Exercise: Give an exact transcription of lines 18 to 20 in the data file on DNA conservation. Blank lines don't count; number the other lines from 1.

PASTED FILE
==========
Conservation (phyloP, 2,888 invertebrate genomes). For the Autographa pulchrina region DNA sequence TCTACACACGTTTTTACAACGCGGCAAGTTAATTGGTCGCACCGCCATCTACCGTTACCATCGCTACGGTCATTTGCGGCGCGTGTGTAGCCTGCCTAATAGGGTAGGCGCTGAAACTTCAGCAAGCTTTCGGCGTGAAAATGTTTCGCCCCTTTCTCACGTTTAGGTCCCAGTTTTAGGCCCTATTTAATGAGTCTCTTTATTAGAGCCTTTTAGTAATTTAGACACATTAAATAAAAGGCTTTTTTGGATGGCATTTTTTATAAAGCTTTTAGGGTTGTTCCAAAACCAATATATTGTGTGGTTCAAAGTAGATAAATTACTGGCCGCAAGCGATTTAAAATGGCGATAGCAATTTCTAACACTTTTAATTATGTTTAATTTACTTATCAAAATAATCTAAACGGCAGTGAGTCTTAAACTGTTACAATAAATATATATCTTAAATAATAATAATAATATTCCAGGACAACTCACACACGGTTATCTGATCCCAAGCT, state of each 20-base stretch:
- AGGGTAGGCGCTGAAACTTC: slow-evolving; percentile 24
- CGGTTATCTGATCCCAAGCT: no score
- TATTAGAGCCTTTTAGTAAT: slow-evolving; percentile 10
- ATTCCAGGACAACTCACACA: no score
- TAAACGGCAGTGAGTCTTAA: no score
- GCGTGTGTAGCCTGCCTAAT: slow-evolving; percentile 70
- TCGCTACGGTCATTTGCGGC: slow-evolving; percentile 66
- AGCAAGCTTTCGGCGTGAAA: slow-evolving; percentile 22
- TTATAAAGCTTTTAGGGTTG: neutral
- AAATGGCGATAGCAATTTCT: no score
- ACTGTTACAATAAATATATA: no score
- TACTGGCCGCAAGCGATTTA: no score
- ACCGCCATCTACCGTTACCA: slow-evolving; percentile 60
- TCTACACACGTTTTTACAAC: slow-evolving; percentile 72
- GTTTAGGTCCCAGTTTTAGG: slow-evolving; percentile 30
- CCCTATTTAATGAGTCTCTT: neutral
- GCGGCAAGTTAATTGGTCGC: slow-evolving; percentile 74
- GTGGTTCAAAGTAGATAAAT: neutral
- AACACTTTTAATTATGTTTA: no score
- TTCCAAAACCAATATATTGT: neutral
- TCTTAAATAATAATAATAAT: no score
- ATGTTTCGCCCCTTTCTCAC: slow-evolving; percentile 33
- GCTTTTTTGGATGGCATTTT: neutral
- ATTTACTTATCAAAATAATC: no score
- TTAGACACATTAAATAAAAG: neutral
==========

- GCGGCAAGTTAATTGGTCGC: slow-evolving; percentile 74
- GTGGTTCAAAGTAGATAAAT: neutral
- AACACTTTTAATTATGTTTA: no score